By contrast Le soir tombe dans la chambre (Evening Falls in the Room) opens with the flute; rich strings and winds are soon added. An oboe solo with bass clarinet counterpoint, followed by a telling passage of solo violin over strings continue a trend of downward scales and a longer-range downward succession until night has arrived. Des enfants jouent dans le jardin begins in 6/8 time with a catchy tune, that later alternates with a march-like passage in common time but rhythmically complex. Such is the carefree, non-rigid progression of children’s play. Some especially reedy low winds and a flutter-tongued raspy horn add contrast in the middle section; the melody returns with trumpet and flute providing an upbeat ending.

    In the symphonic poem Le chant de la destinée (The Song of Destiny; 1907) the “song” is long, wide-intervalled and declamatory, delivered by trumpet with supporting brass and winds. The strings play a secondary role initially, answering with a figure that fills in rhythmically. Later a more chant-like stepwise melody enters in the high strings. As a symphonic poem this work has more formal twists and turns than the Dupont pieces discussed previously. The composer’s heart-on-sleeve romanticism is still present, but impressionist elements are prominent too – open fifths, augmented triads, and Debussy-like ninth chords. When the original Song of Destiny returns in the brass, the massed strings have thrilling arpeggiation over fifths and octaves, heightening the sense of anguish and grief. Then the song dwindles in dynamic and is reduced to fragments. As in Epigraphe - La mort rôde from Les Heures dolentes, the English horn ushers us out, this time over sul ponticello cello tremolos ...
    Last edited by Roger Knox; Jun-17-2021 at 22:09.

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  7. #215
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    Max D’Ollone (1875-1959) was a child prodigy composer, a winner of the Prix de Rome, and a prolific composer of operas. Three orchestral compositions appear on Max D’Ollone: Orchestra Simfonica De Barcelona i National de Catalunya/Lawrence Foster; Claves (2003). My preference is Le Ménétrier (The Minstrel; 1901) for violin and orchestra. Mark Kaplan is superb throughout as soloist. This three-movement work is a program concerto based on the idea of a medieval minstrel (the violin) in his native country who travels to the land of the Bohemians, and returns home. The opening is attractive and modal, suggesting ancient times, with interplay between the solo violin and winds. From there the music builds to a grand orchestral statement with the virtuosic violin in full flight. The middle movement is in waltz time with gapped scales and stylistic idioms of Eastern Europe. In the finale a long soaring melodic line over soft trilling orchestral strings is especially effective. A cadenza-like violin passage follows, and then the work closes with a brief reminiscence of the minstrel's trip to the East.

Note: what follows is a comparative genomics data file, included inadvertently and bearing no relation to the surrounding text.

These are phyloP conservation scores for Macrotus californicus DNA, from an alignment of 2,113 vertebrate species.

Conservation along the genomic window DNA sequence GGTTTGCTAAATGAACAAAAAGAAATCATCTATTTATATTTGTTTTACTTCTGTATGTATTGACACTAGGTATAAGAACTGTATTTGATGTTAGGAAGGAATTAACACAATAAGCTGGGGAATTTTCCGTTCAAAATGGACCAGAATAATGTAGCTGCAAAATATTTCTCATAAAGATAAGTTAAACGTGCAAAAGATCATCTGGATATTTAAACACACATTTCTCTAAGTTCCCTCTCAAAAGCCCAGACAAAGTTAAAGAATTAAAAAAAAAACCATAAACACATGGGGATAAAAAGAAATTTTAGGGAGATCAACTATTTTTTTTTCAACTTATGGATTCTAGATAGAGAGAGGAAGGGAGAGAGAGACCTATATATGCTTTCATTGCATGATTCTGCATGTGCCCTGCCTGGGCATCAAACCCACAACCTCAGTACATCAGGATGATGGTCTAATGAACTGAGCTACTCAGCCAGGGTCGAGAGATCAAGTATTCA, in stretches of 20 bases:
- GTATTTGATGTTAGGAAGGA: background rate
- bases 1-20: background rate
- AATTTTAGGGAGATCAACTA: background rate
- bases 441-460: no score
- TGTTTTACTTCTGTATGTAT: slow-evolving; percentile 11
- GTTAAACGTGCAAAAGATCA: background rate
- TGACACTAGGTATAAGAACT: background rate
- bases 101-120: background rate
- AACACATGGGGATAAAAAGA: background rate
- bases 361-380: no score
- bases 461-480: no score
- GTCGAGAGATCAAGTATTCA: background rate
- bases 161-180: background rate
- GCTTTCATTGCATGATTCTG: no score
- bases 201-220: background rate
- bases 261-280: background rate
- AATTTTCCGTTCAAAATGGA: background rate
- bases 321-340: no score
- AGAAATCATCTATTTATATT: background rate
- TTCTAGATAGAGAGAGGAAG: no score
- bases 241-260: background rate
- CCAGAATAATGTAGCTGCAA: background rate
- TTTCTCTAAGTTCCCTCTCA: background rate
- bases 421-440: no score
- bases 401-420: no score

Lamento (1908) is a late romantic elegy that features subtle handling of harmony and instrumentation. It is a good example of Wagner-influenced French music. The earlier Fantaisie for Piano and Orchestra (1897) composed when the composer was 22 is technically and musically accomplished, something of a “crowd-pleaser” stylistically reminiscent of Saint-Saens. Much later, D’Ollone became president of the music section of Groupe Collaboration, an organization which “sought to establish close cultural links with Nazi Germany and appeal to the higher echelons of French life” [Wikipedia]. There is more information on the internet about this topic; this is not a place for political discussion.
    Last edited by Roger Knox; Jun-18-2021 at 19:25.

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    Gustave Samazeuilh (1877-1967) was a prominent late romantic composer and long-time advocate for Wagner. The influence shows in his orchestral music, but so do those of Debussy and impressionism. Samazeuilh excelled in piano transcriptions of orchestral music. There are good CD’s of his piano and chamber music, yet for orchestral music there seem to be only archival-quality recordings of broadcasts by the Orchestre Philharmonique de la RTF on YouTube. The substantial symphonic poem Le Nef (The Nave [of a ship]; 1907) opens with the initial leitmotif of the Tristan and Isolde Prelude, which recurs in sequence on higher pitches. A grand passage suggesting the surging ocean is succeeded by faster music in ¾ time (skipping over the waves?). My guess is that the music alludes to the Wagner opera’s ocean voyage. After reaching a Straussian climax the work continues, with the whole-tone scale prominent.